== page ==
Beat the late-winter doldrums by attending one of our premier local flower shows: Smith College spring bulb show, March 3-18th, an annual event, where the conservatories are filled with thousands of colorful, fragrant blooms. Amherst Orchid Society spring show, February 24-25th at Smith Vocational School in Northampton, MA offers breathtaking displays from orchid clubs all over New England, along with demonstrations and talks.
Late winter snow storms are often wet and icy. Remember to shake off evergreen branches weighed down by ice and snow. If you should happen to get some broken branches, be sure to prune off the stump cleanly. A ragged tear will inhibit proper healing, and invite infection from pathogenic organisms.
Force branches of spring flowering shrubs and trees for a beautiful pick-me-up. Snip branches on a 45’ angle, and submerge in water overnight. Place the branches in a sturdy vase and store in a cool location until the buds begin to open. Best candidates for forcing are: Forsythia, Crabapples, Cherries, Pussy Willows, and Quince.
Indoor plants need a little TLC, now that they have been cooped up since early fall. Dust your houseplants with a moist cloth to keep their pores open and free to breathe-they will thank you! Scout for pesky bugs; plants leaking sticky sap are a tell-tale sign of sucking insects. Aphids, mealy bugs, and scale insects are the most common pests, easily removed with a strong stream of water at the kitchen sink.
Need help remembering monthly tasks and services? Visit our website: countrysidelandscape.net and click on the Service Calendar to see what services should be considered for each month of the year. February is the month for dormant pruning, fruit and ornamental tree pruning, storm damage amendment, tree removal and stump grinding. Give us a call! 413.458.5586.
Understanding fertilizer numbers; what does N-P-K mean?
Every fertilizer label is imprinted with 3 numbers that stand for the ratio or proportion of Nitrogen, Phosphorus and Potassium (N-P-K) in the product. The numbers reflect the nutrients percentage by weight in the bagged fertilizer.This figure is handy to know if you’ve had a recommendation for a certain quantity of Nitrogen to apply to your soil. For instance a 12 lb bag of 10-5-10 (12 lbs x 0.10 = 1.2) would have 1.2 lbs of actual Nitrogen.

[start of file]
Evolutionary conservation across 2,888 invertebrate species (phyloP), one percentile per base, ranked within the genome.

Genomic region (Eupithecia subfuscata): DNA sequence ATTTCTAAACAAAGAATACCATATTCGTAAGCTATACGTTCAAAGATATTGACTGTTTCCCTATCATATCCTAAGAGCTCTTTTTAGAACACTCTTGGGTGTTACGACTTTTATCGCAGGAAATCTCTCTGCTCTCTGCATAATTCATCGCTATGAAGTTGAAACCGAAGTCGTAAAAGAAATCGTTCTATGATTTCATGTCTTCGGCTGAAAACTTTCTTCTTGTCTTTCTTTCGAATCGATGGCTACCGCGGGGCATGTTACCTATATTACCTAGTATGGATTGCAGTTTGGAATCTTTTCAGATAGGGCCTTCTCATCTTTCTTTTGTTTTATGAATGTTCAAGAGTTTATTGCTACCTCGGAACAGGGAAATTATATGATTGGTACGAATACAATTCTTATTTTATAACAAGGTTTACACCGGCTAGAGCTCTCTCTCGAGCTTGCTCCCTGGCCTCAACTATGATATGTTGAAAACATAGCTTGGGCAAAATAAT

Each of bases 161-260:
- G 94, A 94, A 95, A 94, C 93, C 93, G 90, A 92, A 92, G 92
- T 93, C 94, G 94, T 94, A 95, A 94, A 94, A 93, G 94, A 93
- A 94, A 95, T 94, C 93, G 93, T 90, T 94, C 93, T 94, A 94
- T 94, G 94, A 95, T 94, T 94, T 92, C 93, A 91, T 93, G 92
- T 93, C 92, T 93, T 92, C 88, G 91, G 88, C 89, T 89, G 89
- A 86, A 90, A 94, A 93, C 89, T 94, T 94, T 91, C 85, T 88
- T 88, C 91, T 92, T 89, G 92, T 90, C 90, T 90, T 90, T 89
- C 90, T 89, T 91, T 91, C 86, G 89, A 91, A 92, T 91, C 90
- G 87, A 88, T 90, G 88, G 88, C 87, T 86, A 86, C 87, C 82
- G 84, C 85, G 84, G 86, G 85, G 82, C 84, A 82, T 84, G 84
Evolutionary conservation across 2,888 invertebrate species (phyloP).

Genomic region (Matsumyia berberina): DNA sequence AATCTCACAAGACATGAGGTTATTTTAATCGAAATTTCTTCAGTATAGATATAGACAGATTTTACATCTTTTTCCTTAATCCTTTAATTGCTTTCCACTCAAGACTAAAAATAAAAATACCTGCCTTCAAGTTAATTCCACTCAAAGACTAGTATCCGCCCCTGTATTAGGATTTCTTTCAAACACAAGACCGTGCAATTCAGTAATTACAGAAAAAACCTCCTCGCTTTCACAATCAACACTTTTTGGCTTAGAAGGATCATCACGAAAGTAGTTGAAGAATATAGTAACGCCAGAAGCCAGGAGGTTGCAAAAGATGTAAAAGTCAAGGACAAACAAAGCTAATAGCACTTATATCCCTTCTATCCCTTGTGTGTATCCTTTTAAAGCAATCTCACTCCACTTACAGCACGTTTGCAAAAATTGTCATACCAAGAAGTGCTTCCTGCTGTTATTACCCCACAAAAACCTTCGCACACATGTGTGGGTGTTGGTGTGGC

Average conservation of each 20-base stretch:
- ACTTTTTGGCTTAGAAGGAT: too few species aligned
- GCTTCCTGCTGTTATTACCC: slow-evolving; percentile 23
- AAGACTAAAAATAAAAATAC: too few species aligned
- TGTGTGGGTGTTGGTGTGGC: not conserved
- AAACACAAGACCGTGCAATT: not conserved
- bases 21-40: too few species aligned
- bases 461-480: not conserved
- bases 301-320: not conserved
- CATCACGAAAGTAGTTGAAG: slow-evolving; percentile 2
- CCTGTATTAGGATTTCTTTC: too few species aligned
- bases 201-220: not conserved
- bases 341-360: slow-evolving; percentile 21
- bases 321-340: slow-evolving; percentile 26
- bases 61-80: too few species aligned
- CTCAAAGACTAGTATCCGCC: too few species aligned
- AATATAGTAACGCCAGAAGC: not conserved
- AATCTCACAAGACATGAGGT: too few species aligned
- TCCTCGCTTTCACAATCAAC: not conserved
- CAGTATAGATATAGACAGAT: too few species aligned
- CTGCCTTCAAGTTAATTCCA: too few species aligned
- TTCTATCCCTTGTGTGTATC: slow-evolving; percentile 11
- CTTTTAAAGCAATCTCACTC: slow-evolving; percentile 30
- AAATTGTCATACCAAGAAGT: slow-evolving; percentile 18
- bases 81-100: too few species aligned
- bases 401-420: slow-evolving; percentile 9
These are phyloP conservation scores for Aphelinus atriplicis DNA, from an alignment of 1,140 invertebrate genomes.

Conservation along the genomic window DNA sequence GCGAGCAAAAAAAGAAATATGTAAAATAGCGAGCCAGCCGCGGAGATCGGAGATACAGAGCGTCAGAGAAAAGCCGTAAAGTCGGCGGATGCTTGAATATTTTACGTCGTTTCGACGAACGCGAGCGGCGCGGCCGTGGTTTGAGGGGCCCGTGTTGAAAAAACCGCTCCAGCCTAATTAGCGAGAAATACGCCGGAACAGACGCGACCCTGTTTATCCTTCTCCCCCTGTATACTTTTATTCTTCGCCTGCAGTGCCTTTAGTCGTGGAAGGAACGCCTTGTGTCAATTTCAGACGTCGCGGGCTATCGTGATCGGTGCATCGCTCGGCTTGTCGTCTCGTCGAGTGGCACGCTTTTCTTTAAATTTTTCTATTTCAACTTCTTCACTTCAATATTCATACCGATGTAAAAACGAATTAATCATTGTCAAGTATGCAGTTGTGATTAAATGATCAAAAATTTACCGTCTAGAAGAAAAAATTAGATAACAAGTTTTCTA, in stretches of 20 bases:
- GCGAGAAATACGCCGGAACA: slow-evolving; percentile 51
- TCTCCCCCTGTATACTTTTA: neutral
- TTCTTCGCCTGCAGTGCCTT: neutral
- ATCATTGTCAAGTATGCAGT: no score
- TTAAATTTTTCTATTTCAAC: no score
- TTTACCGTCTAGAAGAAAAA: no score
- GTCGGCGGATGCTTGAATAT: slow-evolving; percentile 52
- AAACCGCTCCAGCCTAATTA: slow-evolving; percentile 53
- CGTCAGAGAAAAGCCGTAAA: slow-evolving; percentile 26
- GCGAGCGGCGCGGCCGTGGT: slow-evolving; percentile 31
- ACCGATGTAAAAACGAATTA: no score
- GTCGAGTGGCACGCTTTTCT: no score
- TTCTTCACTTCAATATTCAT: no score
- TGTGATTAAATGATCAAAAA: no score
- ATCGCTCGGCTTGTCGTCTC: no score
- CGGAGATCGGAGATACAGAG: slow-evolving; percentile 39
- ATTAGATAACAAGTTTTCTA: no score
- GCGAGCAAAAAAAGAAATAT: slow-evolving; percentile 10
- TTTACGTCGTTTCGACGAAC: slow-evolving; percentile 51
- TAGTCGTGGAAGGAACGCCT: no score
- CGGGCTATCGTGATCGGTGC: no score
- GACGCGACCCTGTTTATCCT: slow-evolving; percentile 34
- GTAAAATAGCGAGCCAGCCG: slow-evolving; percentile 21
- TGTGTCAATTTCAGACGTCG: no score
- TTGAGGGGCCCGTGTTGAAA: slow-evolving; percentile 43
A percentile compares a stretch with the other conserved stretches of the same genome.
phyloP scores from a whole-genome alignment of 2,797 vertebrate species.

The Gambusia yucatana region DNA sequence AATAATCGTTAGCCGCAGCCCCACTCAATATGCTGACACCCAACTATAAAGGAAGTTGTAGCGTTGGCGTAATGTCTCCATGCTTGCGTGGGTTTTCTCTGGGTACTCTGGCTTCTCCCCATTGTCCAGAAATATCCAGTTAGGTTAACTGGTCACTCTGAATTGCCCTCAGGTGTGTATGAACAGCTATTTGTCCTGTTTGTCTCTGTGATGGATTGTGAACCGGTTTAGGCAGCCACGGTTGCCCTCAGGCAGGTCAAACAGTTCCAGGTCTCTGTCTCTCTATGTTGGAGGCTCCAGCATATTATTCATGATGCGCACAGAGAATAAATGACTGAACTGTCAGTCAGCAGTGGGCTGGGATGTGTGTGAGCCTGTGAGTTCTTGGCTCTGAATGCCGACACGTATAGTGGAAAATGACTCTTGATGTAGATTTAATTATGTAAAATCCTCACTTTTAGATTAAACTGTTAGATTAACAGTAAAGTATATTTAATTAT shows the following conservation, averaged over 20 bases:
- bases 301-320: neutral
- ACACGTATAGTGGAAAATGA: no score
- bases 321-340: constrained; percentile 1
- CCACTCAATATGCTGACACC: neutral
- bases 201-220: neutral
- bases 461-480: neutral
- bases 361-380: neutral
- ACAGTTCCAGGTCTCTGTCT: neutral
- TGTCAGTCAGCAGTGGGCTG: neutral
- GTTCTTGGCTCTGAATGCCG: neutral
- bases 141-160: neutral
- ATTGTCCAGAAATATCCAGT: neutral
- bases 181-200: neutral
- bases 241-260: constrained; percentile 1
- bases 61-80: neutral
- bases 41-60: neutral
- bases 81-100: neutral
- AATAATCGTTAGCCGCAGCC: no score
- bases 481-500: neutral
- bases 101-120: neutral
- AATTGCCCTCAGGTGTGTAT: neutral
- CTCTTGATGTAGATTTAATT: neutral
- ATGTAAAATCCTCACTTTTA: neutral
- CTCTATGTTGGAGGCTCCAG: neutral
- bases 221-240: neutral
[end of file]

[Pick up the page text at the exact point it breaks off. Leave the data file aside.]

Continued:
Of the 17 nutrients essential to all plant life these 3, N-P-K, are required in the greatest amounts. Because plants use larger quantities of these 3 nutrients, they have to be replenished. As Nitrogen moves freely through the soil, water can leach out this mineral through daily irrigation or heavy rains.
Nitrogen (N) is responsible for the lush vegetative growth and green color in lawn and leafy plants. Without enough Nitrogen plants will be stunted and have a yellowish cast to them. Too much Nitrogen will promote excess leafy growth, and no flowering.
Phosphorus (P) promotes strong root development and fruit, flower and seed production. Phosphorus also helps plants metabolize other nutrients efficiently. A lack of Phosphorus will cause poor root development, and scarce or no flower development.
Potassium (K) will enhance overall growth within the plant. It acts as a modulator; balancing the rate of top and root growth. Potassium acts like a general tonic; elevating cold and drought tolerance, and resistance to pests and diseases.
For best vegetables and tomatoes; look for higher second (P) and third (K) numbers. Flower bulbs need to root quickly, so look for products with a higher middle (P) number. The flower and leaves are already formed within the bulb for next year’s bloom.
Utilizing ground-cover type plants as living mulch can eliminate the need for yearly application of bark mulch or chips. The initial investment of time and money will pay off with years of beauty when the ground-cover becomes established. Many varieties produce flowers, and have nice fall coloration; so much more interesting than plain mulch.
Epimedium spp. is called ‘Barrenwort’ because it blooms before the leaves come out. The flowers remind me of helicopter wings and come in shades of pink, purple, yellow or white. It’s a vigorous, deer resistant, plant suitable for dry shade. Grows 10-20” tall depending on the species.
Lamium galeobdolon; common name: ‘Yellow Archangel’, the cultivar ‘Hermann’s Pride’ has silver and green metallic-like leaves that get more intensely colored in the shade. The butter-yellow tubular flowers are held on 12” spikes during mid-summer. This groundcover is very adaptable; good for sun or part shade, and deer resistant.
Sedum kamtschaticum or ‘Russian stonecrop’ is great for hot and dry, full sun areas. Only 6” tall the bright gold flowers are held on candy red stems, its leaves turn purple in the fall. Sedums are generally very rugged, deer resistant, and suitable for rocky areas and banks.
Phlox subulata or ‘Moss Phlox’ is also called creeping phlox; a welcome sight in May. Sometimes covering whole slopes; it can form a very dense carpet. Moss Phlox likes sandy, well-drained soil, tolerant of low fertility, needs full sun. Shades of blue, pink purple and white, and bicolor. Moss Phlox grows to 6” tall, and is considered deer resistant.
Tiarella cordifolia; the ‘Allegheny Foamflower’ is a hardy native to our moist woodlands. The white or pink flowers look like frothy stars held up above the foliage on slender spikes. Tiarella blooms for 6 weeks through mid to late spring. Grows 12-15” tall, deer resistant.